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Dicerandra frutescens facts for kids

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Dicerandra frutescens
Dicerandra frutescens.jpg
Conservation status

Critically Imperiled (NatureServe)
Scientific classification
Genus:
Dicerandra
Species:
frutescens

Dicerandra frutescens is a rare species of flowering plant in the mint family known by the common names scrub mint and scrub balm. It is endemic to Highlands County, Florida, where it is known only from the Lake Wales Ridge. Its habitat is quickly being lost as it is converted to residential and agricultural use. It was federally listed as an endangered species of the United States in 1985.

This shrub grows about half a meter tall from a deep taproot. It is glandular and strongly aromatic with a mint scent. The oblong leaves are roughly 2 centimeters long, smooth-edged, oppositely arranged, and dotted with visible oil glands. The inflorescence is a pair of flowers each roughly 1.5 centimeters long. The flower has a tubular throat and a lobed, lipped mouth. The corolla is white to light pink and dotted with darker pink on the lips. The protruding stamens are tipped with tiny horned anthers. Blooming occurs in August through October. The flowers are pollinated by the bee-fly Exprosopa fasciata.

A number of other Dicerandra have been separated from D. frutescens and elevated to species status, including Dicerandra cornutissima in 1981, Dicerandra christmanii in 1989, and Dicerandra modesta in 2008.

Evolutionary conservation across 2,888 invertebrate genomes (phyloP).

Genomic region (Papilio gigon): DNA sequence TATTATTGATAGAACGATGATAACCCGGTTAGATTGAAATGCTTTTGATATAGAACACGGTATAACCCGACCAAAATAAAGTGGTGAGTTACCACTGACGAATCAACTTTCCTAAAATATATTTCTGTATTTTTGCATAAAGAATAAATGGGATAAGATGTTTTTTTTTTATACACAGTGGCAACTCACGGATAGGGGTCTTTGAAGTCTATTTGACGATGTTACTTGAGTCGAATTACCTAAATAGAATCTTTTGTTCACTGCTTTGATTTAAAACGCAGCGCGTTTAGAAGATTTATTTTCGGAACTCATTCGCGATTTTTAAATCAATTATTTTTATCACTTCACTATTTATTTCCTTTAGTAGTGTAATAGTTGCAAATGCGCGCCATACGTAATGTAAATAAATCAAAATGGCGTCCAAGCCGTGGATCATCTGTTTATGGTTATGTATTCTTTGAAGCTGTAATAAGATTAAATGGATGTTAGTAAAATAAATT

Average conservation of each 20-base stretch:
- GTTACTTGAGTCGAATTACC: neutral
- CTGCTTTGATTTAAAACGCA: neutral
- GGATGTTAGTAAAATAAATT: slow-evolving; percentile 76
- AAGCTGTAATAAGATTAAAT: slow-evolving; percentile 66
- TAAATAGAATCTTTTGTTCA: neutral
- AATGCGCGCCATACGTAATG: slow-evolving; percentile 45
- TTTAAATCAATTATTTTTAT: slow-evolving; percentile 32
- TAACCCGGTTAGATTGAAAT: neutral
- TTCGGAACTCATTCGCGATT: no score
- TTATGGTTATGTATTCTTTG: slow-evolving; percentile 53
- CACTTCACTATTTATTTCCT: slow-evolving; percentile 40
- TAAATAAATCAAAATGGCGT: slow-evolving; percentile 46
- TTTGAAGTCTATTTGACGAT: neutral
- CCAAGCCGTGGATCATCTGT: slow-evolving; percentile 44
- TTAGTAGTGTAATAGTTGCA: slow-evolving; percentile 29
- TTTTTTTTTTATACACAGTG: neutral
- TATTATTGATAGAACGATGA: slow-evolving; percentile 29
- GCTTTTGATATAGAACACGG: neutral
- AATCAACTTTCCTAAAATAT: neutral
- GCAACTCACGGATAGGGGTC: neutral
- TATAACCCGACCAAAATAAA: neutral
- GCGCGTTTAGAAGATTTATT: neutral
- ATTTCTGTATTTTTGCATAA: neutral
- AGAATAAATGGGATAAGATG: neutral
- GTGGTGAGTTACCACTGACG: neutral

This plant grows in endangered Florida scrub habitat on the botanically unique Lake Wales Ridge. It is estimated that 74.4% of the native habitat in this area was destroyed or altered by 1981, and the process continues today. There are fourteen occurrences, and nine of them are located on private property that may be slated for development; their status is uncertain and some of them may have been destroyed. The scrub where the plant grows is yellow sand scrub dominated by either sand pine or a mix of oaks (Quercus spp.) and scrub hickory (Carya floridana), or both types. This kind of habitat is maintained by periodic wildfire, a process which is required to clear large and woody vegetation and provide gaps that the smaller plants, including this species, require. Fire suppression is a threat to these species.

There is little damage from disease or predation on the plants, but one species of moth does use it as a larval host. The larva of Pyrausta panopealis is not disturbed by the aromatic oils that keep most other insects from consuming the plant. Furthermore, the moth larva might protect itself from other insects by vomiting quantities of the irritating oil all over itself.

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